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Pilgrim's Progress in Northern Spain

We pull into the Marqués de Riscal and are greeted by Alejandro Aznar, the vineyard's dapper president, who gives us a quick tour of the grounds and the site of the new Frank Gehry-designed headquarters and hotel (not a stop on the pilgrimage route, but I couldn't resist). When completed in 2005, the structure will form an architectural troika with Gehry's Guggenheim Bilbao and José Rafael Moneo'sbold Kursaal Center in San Sebastián. Construction workersare sheathing the building in 95,000 square feet of undulating titanium. "The metal will reflect the colors of a bottle of red wine," Aznar explains. "You have the pink, which is the wine, and the silver is the foil covering the cork. Finally, the gold is the color of the wire around the foil."

We leave Elciego and get back on the Camino, meandering through Castilla y León, Spain's largest region, until we reach the town of Santo Domingo de la Calzada at sunset. We find a small restaurant called El Mesón del Abuelo, with family-style banquet tables set on the Plaza Alameda. Much of the food along the pilgrim route is a selection of heavy, almost medieval chops and stews. Tonight, I have buttery chuletas de cordero (grilled lamb chops) with white asparagus, while Katya chooses sopa de caviar de trucha, a trout stew. Locals, happy for the night's coolness, spill from the dark streets to the fountain on the lighted plaza. A handful of pilgrims drink beer at an adjoining table; two of them soon fall asleep, and we watch as the others carry them away.

Burgos, just 40 miles up the road, is where we'll spend the night. As we drive through the dark, we stop to pick up a hobbling peregrino. Philippe, a Frenchman in his sixties, has a twisted ankle. Would other pilgrims consider hitchhiking to be cheating?"We're like brothers, or soldiers in an army," he says. "If I say, 'Oh, it's too hard to go on,' a brother picks me up. Like you two—you picked me up when I needed help."

After dropping off Philippe, we arrive at La Puebla, a tiny, angular hotel in Burgos. Three chic Spanish women in Prada are in the lobby, flipping through L'Uomo Vogue as the concierge makes dinner reservations for them. I'm grimy and sweaty, even though we've been in the car most of the day. In our soothing beige cave of a room, Katya collapses on a chaise longue. I stand in front of the air conditioner as I surf TV channels and plug my laptop into a high-speed port. Such amenities seem decadent after a day on the Camino.

In the morning, we skirt the pilgrims' trail through small villages such as Carrión de los Condes and Sahagún. The heat is even more oppressive here. Just before sunset we arrive in the pulsating city of León. Cafés are jammed with university students deep in discussion. One street broadcasts hip-hop, another a felicitous cello. At night, thousands fill the square; well-dressed couples nuzzle under the light of the cathedral, Santa María de la Regla, and wait until midnight, when the stained-glass windows are illuminated. Katya wants to dance, so I interrupt an urbane man and woman on the steps and ask them where we should go. They cheerfully lead us down a winding alley into the Barrio Húmedo, where we push through crowds of students to a dimly lit club called La Paloma. As Katya dances with our new friends, I spot two peregrinos sitting outside and bring them each a beer. "If only I had the energy to dance," laments a Spaniard from Marbella. "I'm missing the twenty-first century."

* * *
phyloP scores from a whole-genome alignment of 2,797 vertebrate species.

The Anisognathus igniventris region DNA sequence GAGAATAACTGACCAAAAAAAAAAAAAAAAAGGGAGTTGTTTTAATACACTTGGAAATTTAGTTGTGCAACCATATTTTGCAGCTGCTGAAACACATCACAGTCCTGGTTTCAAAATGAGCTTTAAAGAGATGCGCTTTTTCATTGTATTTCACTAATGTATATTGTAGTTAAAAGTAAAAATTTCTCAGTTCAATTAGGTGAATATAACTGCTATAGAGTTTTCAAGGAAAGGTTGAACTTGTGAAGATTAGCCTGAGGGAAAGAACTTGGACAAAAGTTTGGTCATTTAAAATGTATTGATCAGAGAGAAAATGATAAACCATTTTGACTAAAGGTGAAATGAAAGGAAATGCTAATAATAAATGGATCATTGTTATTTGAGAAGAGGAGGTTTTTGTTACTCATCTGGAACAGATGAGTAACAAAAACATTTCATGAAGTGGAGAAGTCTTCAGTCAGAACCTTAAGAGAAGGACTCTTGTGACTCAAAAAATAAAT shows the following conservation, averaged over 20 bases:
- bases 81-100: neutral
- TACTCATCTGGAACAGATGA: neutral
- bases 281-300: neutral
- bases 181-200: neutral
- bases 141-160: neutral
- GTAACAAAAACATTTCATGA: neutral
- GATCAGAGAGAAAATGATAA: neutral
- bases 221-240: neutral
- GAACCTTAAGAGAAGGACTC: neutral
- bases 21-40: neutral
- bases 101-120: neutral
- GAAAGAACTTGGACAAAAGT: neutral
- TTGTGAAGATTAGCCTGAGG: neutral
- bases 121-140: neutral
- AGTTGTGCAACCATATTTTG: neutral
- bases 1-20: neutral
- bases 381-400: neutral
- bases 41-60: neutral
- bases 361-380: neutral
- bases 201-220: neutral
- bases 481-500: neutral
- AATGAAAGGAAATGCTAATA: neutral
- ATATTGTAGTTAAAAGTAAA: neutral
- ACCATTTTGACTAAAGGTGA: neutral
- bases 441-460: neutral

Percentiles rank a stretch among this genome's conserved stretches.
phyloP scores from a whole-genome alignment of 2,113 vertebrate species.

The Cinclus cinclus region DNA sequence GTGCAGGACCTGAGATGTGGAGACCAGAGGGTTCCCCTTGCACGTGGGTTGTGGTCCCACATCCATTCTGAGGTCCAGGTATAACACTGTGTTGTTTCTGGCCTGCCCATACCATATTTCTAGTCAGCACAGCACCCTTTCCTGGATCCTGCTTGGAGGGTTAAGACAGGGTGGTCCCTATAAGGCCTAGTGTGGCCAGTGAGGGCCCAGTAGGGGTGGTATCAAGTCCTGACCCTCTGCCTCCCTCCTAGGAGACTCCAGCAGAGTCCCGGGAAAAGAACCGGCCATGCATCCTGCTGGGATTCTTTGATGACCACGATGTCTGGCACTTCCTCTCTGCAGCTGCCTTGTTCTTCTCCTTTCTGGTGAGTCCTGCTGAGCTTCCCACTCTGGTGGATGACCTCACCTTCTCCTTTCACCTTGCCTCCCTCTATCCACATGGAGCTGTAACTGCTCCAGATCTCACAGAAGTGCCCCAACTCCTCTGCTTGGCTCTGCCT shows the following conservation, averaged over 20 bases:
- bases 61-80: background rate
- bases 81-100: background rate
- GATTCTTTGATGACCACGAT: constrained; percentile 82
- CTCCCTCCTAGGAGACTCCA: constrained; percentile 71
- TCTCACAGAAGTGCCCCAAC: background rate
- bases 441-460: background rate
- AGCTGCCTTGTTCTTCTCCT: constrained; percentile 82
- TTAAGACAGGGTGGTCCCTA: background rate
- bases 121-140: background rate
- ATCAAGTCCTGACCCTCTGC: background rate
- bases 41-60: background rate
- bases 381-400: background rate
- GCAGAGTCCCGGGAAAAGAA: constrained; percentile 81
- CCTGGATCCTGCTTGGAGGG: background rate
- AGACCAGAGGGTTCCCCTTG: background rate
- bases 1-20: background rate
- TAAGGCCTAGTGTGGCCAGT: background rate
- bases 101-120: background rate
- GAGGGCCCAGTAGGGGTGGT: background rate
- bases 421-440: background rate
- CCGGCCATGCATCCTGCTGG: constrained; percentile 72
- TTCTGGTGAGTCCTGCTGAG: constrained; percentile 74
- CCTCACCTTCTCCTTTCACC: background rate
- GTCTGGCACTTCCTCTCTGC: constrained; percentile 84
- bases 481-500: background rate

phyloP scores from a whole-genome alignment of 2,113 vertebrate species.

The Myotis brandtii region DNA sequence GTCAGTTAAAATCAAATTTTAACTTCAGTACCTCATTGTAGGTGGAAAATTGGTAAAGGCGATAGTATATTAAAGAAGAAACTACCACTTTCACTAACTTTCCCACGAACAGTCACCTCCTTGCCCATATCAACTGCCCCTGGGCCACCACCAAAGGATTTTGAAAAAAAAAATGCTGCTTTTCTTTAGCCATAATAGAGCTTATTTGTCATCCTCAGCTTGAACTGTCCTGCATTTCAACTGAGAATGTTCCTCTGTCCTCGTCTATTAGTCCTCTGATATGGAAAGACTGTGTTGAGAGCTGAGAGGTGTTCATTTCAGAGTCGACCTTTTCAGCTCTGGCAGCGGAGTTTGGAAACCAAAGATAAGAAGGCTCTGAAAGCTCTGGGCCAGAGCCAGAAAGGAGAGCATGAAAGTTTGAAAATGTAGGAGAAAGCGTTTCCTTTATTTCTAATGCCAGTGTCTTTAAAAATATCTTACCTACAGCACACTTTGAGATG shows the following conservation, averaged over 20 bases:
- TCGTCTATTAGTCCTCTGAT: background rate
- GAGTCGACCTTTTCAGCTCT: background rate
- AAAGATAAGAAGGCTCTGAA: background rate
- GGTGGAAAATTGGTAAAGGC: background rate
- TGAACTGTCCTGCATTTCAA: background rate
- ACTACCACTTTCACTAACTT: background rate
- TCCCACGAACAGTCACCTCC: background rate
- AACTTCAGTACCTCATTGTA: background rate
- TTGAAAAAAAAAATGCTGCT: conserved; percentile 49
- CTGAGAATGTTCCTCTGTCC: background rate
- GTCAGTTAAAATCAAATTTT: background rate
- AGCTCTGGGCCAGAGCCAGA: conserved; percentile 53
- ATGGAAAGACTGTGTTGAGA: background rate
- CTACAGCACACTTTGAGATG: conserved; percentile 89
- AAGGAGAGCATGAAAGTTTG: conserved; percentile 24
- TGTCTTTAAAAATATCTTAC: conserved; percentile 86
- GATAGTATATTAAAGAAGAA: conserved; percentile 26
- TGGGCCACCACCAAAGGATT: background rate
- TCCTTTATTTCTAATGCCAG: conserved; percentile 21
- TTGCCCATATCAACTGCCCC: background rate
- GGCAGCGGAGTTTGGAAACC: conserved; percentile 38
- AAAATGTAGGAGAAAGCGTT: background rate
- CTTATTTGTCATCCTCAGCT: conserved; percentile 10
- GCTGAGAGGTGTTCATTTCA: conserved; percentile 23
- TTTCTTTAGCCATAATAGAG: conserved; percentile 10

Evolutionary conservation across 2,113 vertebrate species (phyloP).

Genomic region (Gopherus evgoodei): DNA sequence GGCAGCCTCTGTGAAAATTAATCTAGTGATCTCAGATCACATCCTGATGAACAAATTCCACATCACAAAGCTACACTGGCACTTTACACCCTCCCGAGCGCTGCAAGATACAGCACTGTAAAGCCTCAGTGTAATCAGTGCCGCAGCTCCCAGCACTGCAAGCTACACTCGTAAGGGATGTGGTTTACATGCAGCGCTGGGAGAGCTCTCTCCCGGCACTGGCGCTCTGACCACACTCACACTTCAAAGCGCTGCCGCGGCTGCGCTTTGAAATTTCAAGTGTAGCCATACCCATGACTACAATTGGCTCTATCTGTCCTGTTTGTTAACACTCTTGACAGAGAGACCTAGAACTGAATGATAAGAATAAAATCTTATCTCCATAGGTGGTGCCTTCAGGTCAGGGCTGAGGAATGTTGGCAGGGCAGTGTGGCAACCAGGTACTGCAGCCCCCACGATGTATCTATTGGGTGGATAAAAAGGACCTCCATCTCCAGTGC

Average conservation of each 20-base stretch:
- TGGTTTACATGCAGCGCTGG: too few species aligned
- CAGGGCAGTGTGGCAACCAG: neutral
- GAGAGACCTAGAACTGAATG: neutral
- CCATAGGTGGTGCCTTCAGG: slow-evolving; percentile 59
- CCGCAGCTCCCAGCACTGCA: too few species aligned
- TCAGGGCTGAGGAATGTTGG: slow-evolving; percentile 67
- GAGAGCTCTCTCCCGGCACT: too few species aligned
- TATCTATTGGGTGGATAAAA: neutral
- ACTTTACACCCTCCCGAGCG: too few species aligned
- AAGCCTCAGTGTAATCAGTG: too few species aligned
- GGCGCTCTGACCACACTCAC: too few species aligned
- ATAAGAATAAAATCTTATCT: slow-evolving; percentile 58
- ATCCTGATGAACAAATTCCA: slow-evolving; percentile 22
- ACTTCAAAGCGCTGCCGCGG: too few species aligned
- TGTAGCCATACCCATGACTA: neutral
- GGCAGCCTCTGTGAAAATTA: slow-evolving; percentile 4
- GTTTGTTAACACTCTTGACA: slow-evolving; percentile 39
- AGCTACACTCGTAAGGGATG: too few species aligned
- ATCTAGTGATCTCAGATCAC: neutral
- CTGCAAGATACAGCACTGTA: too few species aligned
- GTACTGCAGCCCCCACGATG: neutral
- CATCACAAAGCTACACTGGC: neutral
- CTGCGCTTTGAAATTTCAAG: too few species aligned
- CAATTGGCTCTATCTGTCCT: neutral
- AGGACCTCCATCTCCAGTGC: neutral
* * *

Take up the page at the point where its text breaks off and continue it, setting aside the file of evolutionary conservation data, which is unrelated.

The next morning, Katya takes the wheel as we drive on back roads in the Ulla River Valley on the way to Santiago. In the alpine village of Molinaseca, Katya cools off in a frigid river with a busful of Italian tourists. Approaching Santiago, the traffic slows to near gridlock. Katya relents, and we park on the town's outskirts. Santiago de Compostela is a maze of dark granite that seems to spin off into curlicues. Along the ancient sidewalks are touches of tomorrow. Garbage cans have solar cells for refrigeration, cutting down on the smell (a small miracle in this heat). Traffic flows smoothly within city limits, thanks to computer-controlled traffic lights. The twisted glass-and-stone City of Culture, Santiago's new $125 million arts complex designed by American architect Peter Eisenman, shines from a nearby hill.

Despite all the technological advances, the city's nexus is the looming Catedral de Santiago. Originally constructed in the ninth century, supposedly atop the tomb of Saint James, the cathedral has been rebuilt so many times over the years that it is a hodgepodge of design, with styles that range from Romanesque to Gothic to Baroque.

As we walk toward the giant cathedral, giddy peregrinos stride quickly past us. So close to completing their act of devotion, some abandon their backpacks on the sidewalk to get there faster. They pack the nave, dancing ecstatically on blistered feet. A few even break pews in their fervor. We leave a crate of bottled water for the exhausted faithful—at night, the steps outside become crowded with sleeping pilgrims—and walk back to our hotel, the Hostal de los Reyes Católicos. The peregrinos may be blessed, but tonight we sleep in a bed.

MIKE GUY writes for Rolling Stone, GQ, and Men's Journal.


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